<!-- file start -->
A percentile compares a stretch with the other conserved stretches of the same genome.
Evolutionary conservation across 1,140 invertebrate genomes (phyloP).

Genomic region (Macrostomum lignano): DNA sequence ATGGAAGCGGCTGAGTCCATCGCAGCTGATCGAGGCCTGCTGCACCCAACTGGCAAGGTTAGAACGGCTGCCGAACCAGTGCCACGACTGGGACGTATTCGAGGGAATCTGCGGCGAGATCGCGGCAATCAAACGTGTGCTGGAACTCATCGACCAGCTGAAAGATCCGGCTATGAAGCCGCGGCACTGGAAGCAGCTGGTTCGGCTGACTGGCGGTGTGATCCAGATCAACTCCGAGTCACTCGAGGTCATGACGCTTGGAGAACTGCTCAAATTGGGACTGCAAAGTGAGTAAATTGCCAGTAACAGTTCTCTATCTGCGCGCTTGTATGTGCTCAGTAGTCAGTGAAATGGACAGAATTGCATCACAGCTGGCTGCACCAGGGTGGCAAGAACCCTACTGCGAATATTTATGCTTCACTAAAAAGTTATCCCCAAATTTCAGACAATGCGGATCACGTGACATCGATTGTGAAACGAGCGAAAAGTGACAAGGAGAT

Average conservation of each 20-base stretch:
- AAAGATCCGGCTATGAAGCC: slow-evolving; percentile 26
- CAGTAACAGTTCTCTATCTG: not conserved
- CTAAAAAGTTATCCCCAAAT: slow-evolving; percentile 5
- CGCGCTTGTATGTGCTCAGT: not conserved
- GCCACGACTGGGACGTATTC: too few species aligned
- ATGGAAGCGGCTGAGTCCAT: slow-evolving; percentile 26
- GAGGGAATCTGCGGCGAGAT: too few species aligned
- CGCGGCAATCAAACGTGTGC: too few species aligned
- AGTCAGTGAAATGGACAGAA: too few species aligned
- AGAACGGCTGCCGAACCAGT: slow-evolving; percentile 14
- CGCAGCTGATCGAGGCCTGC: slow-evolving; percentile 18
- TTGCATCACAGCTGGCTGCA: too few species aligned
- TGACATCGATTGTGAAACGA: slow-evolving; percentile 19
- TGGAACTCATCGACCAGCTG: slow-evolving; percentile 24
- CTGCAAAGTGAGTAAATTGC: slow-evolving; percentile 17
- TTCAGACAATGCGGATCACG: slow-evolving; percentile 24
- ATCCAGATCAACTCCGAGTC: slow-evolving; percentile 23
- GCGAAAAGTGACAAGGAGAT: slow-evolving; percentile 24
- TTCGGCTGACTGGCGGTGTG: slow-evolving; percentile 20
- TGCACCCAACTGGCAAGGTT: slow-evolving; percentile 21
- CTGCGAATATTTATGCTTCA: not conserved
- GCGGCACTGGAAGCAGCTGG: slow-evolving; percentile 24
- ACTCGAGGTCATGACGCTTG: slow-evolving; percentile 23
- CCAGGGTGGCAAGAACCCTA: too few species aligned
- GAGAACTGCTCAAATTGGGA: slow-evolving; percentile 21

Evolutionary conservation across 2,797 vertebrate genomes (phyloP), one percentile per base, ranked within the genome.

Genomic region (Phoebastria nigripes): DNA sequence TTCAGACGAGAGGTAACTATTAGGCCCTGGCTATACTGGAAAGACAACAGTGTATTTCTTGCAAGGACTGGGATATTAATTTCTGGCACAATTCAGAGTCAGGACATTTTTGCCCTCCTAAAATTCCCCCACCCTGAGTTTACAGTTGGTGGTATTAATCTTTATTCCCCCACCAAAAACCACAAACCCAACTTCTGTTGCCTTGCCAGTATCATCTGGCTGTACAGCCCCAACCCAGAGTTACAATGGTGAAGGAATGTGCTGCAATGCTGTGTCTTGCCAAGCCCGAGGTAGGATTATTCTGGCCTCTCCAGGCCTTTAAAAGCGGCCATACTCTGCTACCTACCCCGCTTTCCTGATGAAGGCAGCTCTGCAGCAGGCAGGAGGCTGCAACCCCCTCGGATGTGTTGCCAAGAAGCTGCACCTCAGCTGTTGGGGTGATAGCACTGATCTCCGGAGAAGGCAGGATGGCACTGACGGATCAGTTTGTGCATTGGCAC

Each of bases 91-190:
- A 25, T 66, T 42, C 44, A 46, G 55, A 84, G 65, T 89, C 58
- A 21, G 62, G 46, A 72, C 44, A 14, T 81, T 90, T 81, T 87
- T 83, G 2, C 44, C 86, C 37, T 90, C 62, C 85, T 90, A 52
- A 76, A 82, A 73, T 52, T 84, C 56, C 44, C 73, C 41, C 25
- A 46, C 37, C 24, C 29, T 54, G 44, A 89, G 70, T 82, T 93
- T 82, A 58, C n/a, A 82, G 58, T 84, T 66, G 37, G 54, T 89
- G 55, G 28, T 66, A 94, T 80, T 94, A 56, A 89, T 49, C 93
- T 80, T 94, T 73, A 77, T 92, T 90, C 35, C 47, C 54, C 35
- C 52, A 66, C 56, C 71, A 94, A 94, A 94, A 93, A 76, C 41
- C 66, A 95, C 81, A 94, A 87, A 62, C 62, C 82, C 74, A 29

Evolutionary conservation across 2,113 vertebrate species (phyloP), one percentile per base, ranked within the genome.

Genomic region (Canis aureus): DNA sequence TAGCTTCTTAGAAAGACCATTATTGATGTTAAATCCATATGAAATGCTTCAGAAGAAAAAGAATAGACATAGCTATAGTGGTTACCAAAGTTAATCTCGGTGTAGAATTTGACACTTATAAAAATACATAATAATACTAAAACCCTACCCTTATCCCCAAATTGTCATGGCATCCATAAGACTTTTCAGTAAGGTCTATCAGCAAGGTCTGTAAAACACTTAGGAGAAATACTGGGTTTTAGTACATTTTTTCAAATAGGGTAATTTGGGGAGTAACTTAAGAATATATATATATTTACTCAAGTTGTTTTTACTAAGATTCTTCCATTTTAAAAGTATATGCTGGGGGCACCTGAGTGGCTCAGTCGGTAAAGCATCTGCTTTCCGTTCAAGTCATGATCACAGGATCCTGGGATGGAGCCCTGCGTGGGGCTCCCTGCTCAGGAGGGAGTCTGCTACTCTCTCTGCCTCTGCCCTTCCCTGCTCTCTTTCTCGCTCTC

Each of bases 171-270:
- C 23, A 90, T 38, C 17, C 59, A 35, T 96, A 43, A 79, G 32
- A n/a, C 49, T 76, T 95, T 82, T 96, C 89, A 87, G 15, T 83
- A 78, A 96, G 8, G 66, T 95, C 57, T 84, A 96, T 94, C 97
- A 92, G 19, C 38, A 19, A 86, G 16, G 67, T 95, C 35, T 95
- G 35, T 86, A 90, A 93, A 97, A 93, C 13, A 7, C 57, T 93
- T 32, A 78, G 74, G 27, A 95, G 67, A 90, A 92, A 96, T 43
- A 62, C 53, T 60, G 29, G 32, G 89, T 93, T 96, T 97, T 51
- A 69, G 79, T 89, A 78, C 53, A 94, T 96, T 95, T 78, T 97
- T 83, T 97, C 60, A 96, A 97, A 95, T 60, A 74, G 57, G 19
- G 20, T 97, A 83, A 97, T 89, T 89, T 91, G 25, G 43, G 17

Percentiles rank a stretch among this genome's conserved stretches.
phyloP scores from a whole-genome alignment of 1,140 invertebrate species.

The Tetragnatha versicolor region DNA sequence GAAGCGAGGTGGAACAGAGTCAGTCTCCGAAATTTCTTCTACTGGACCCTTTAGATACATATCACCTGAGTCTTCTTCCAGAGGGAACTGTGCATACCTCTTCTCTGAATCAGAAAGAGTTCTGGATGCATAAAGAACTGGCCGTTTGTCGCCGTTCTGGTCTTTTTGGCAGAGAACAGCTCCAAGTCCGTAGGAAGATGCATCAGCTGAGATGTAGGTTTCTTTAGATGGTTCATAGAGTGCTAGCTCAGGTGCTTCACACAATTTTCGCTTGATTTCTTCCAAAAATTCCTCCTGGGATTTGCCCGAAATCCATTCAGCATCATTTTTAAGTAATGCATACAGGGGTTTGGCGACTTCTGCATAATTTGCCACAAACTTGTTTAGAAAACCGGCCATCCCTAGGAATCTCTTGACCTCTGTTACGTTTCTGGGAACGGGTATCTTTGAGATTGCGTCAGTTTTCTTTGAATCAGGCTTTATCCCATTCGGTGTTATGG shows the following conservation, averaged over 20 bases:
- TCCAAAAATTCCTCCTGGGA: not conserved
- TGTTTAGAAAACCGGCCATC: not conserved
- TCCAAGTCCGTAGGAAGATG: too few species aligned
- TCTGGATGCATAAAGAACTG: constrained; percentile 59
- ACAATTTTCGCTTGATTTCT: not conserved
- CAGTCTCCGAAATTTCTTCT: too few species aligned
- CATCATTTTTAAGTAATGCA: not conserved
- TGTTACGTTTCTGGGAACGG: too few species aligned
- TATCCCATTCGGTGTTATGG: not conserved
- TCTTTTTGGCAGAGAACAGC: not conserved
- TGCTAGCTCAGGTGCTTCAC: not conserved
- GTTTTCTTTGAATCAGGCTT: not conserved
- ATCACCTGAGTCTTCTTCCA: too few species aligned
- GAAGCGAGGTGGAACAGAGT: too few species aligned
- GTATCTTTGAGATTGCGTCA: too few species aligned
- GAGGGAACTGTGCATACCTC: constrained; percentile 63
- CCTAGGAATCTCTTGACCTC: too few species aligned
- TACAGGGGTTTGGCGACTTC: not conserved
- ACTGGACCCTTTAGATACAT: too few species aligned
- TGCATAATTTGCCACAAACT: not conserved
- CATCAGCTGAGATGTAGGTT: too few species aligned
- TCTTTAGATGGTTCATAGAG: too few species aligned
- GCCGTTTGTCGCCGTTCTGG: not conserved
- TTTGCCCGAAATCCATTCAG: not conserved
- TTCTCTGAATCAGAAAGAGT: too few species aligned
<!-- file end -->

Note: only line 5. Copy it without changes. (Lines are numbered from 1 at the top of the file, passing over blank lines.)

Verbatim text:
- AAAGATCCGGCTATGAAGCC: slow-evolving; percentile 26